Because of the Moon's association with magic and madness, we still sometimes talk of 'lunatics' to describe people whose behavior is irrational - although it is no longer a term acceptable to describe someone with a genuine psychiatric illness.
Moon Myths of the Ancient Greeks
According to the mythology of the Ancient Greeks, the Moon Goddess was Artemis, the sister of Apollo, the Sun God.
To the Greeks, the Moon was intimately associated with darkness, dreams, mysteries and magic. They actually had more than one Moon Goddess.
The Goddess of the 'dark of the moon' was a slightly more terrifying figure, Hecate, Queen of the Underworld and all things spooky!
Moon Mysteries Investigated
Galileo, Telescopes and the Moon
The Moon remained a mystery for most of human history.
It was only in the sixteenth century, with the invention of Galileo's telescope, that the Moon could be properly observed for the first time.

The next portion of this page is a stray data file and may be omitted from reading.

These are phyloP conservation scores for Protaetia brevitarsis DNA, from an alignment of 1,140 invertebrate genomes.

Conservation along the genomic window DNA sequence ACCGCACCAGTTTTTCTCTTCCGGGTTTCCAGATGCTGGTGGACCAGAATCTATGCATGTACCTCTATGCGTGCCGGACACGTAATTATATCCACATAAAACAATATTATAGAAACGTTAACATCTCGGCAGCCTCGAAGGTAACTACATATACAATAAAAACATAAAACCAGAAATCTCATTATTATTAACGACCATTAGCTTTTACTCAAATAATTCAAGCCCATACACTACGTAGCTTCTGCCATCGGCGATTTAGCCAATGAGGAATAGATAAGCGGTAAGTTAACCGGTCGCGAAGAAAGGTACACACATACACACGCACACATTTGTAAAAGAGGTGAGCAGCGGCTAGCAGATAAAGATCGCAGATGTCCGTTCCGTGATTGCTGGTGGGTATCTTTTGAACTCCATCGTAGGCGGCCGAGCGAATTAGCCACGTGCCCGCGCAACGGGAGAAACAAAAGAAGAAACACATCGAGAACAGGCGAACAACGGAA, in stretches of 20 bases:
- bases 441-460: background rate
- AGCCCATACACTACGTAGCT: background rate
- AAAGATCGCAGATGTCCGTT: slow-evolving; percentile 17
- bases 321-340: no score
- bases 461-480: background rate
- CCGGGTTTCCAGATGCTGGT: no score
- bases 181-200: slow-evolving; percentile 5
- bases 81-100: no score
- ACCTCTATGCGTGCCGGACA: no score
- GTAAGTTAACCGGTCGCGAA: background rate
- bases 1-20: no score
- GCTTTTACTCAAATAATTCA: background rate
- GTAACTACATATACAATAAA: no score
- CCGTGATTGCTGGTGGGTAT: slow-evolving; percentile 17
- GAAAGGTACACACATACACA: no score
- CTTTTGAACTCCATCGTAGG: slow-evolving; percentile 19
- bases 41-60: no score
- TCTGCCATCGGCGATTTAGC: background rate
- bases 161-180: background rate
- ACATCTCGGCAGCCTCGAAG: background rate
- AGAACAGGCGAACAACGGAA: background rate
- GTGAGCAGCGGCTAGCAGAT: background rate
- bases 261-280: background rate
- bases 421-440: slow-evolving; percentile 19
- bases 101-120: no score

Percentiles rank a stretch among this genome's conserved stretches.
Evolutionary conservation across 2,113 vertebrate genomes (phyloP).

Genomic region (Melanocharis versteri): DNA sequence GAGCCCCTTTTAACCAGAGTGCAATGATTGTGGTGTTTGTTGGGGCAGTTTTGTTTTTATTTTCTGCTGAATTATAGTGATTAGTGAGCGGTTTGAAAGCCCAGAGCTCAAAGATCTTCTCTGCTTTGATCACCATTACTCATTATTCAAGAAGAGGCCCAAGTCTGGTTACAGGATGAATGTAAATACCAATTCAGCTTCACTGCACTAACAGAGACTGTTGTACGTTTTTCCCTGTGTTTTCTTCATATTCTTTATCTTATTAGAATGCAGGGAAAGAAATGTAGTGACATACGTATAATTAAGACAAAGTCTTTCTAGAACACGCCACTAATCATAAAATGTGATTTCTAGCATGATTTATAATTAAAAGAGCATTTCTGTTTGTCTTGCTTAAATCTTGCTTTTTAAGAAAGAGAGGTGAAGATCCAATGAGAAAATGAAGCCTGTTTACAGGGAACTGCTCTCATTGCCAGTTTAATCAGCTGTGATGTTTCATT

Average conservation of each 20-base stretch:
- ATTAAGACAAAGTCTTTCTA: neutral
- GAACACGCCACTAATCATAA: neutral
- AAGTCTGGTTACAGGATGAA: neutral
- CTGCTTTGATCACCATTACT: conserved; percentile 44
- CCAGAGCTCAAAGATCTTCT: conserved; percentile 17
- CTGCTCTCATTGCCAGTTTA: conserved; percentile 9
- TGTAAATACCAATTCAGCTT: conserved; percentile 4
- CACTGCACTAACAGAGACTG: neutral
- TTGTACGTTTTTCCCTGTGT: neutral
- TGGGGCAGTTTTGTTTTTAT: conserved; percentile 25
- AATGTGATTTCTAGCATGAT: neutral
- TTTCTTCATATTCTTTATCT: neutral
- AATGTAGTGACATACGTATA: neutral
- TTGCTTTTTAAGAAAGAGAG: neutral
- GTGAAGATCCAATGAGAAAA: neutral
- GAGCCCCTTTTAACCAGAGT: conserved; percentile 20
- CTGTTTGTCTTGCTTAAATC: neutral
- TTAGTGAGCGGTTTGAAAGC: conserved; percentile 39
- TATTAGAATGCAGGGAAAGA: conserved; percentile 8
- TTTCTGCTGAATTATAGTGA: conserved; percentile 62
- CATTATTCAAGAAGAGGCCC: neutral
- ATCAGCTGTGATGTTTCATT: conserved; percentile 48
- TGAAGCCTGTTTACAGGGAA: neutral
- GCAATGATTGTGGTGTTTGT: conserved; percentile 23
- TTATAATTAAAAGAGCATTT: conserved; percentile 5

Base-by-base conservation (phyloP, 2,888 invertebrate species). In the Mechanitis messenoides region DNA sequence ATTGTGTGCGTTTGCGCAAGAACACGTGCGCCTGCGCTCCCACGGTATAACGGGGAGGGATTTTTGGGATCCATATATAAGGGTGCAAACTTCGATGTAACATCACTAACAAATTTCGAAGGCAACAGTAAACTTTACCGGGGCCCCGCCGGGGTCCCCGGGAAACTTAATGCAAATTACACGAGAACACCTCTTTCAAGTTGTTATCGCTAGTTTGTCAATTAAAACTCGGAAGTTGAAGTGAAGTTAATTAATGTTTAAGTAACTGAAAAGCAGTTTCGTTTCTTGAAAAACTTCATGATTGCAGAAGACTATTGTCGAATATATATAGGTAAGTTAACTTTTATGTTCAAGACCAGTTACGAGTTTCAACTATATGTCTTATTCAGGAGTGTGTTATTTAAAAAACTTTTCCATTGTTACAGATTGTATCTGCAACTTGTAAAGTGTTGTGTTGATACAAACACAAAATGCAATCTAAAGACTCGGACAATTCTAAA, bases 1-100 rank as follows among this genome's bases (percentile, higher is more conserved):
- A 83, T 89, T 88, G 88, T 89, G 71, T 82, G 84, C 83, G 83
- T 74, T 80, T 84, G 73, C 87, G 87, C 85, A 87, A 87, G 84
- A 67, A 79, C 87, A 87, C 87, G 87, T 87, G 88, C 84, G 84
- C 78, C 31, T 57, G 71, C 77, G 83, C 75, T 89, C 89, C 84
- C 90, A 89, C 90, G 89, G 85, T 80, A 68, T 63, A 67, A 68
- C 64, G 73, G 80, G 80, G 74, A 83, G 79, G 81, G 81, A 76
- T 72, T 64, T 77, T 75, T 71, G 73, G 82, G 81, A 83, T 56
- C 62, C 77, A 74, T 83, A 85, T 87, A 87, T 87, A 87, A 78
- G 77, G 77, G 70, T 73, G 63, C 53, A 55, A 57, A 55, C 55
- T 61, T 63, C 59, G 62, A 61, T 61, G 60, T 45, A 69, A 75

Galileo spent many months observing the Moon and recording his observations. He was the first to realize that the Moon was a solid satellite of the Earth, with its own valleys and mountains.
Apollo Moon Landing
His discovery paved the way to a complete revision of how the Earth and humanity fits into the scheme of the Universe as a whole. It was, in many ways, the beginning of secular science.
The Moon was no longer a goddess to be worshipped or a 'divine sphere' to be wondered at, but an astronomical object that could be studied. It would be a mere three hundred sixty years later, in 1969, that the Apollo spacecraft landed the first humans on the Moon.
What do you think Galileo would have made of that?
Portrait of Galileo Galilei
Moon Fact 4